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Many stories have been published about John Glenn since the news of his recent death. Then again, after 95 years of life, 73 years as a husband to his childhood sweetheart, 23 years as a military pilot and astronaut, 24 years as a US Senator, and 18 years of retirement – there is much to tell outside of his accomplishments and high awards.
Those of in Ohio probably get more about the man and his life because Ohio is his state – the state where he was born and raised – the state whom he served – the state he has always called home – the state where he was born and died. In those articles, what touched me the most were the adjectives describing John Glenn: Kind, gentle, patriotic, genuine, patient, humble, charming, decent, respectful, smart, brave, gracious, determined, heroic, dedicated, simple, likable, and quiet.
The day after his death, I greatly enjoyed this story in the Cincinnati Enquirer focusing on his life. On the political side, he didn’t get the Democratic party nomination in his first attempt to be a senator representing Ohio. After all, the incumbent criticized him because he had “paid his dues” in politics.
He ran again six years later for the same seat as the incumbent was retiring. The road in the primary wasn’t easy because his opponent (Howard Metzenbaum) ran the incumbent’s campaign the last time and had the support of the state Democratic party and the unions. Glenn eventually dropped out, but Metzenbaum lost in the general election.
Ohio’s other senate seat came open in 1974, so Ohio’s governor appointed Metzenbaum to complete the term. Because the seat was up for vote in the fall, Glenn challenged Metzenbaum.
During the campaign, Metzenbaum told Ohioans they shouldn’t vote for Glenn because he “never worked for a living.” Glenn response to that criticism during their debate was strong, which may be a reason why he won the primary – and eventually the Senate seat – so it is worth reading below.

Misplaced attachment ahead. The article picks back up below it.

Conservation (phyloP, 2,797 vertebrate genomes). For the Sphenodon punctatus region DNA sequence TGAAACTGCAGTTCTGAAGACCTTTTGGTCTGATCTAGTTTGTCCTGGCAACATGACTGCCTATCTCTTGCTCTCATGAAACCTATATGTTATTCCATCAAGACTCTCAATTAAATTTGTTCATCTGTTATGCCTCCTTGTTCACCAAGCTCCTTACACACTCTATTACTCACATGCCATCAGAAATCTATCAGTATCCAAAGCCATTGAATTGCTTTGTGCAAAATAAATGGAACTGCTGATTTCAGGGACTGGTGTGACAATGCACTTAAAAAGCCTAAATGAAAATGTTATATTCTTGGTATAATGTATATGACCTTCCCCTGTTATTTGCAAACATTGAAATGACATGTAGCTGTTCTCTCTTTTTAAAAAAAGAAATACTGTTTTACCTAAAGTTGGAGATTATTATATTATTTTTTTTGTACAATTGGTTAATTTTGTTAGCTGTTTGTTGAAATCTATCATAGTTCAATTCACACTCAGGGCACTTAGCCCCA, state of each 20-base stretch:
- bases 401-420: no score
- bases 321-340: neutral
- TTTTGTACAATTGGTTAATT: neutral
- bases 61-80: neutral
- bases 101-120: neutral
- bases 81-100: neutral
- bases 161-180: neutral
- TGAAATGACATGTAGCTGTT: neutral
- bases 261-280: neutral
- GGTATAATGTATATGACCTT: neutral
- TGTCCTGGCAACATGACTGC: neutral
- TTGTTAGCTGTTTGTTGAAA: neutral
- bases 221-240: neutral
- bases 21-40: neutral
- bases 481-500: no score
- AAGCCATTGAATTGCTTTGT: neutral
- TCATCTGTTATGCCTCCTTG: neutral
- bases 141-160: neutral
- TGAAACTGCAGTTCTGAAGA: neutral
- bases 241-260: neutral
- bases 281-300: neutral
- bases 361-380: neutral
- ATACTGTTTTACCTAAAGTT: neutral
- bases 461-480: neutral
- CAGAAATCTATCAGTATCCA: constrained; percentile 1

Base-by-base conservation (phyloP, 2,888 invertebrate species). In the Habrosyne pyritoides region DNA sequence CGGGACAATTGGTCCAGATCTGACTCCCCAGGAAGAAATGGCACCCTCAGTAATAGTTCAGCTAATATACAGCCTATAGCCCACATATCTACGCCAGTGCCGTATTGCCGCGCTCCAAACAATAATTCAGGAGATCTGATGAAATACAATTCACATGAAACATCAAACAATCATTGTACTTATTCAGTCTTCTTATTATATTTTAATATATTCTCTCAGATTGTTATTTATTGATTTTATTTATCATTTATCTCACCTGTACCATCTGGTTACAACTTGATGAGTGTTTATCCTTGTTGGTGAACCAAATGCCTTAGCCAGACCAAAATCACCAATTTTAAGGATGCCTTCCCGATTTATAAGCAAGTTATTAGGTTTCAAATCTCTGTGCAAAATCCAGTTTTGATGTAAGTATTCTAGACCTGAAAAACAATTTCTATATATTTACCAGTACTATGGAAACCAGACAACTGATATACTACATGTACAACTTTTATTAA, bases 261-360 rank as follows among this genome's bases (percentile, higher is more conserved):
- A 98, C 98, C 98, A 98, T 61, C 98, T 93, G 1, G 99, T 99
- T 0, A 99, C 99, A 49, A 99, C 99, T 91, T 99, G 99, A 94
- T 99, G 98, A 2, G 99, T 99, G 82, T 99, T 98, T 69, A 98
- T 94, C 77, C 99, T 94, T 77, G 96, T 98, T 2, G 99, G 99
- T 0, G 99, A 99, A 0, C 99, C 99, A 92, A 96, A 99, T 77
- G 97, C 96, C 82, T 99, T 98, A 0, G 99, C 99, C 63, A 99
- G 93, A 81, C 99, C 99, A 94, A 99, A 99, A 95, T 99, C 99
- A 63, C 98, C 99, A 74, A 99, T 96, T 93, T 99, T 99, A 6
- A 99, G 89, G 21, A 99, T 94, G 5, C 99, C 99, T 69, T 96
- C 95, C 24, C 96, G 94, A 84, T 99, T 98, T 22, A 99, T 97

I served 23 years in the U.S. Marine Corps. I served through two wars. I flew 149 missions. My plane was hit by antiaircraft fire on 12 different occasions. I was in the space program. It wasn’t my checkbook; it was my life on the line. It was not a nine to five job where I took time off to take the daily cash receipts to the bank.
I ask you to go with me. … as I went the other day to a Veterans hospital and look at those men with their mangled bodies in the eye and tell them they didn’t hold a job. You go with me to the space program and go as I have gone to the widows and orphans of Ed White, Gus Grissom and Roger Chaffee and you look those kids in the eye and tell them that their dad didn’t hold a job.
You go with me on Memorial Day, coming up, and you stand in Arlington National Cemetery, where I have more friends than I’d like to remember and you watch those waving flags. You stand there, and you think about this nation, and you tell me that those people didn’t have a job, I’ll tell you, Howard Metzenbaum, you should be on your knees every day of your life thanking God that there were some men – some men – who held a job. And they required a dedication to purpose, a love of country and a dedication to duty that was more important than life itself. And their self-sacrifice is what made this country possible. I have held a job, Howard. What about you?
Godspeed, John Glenn … and thank you for your service and for being a role model.
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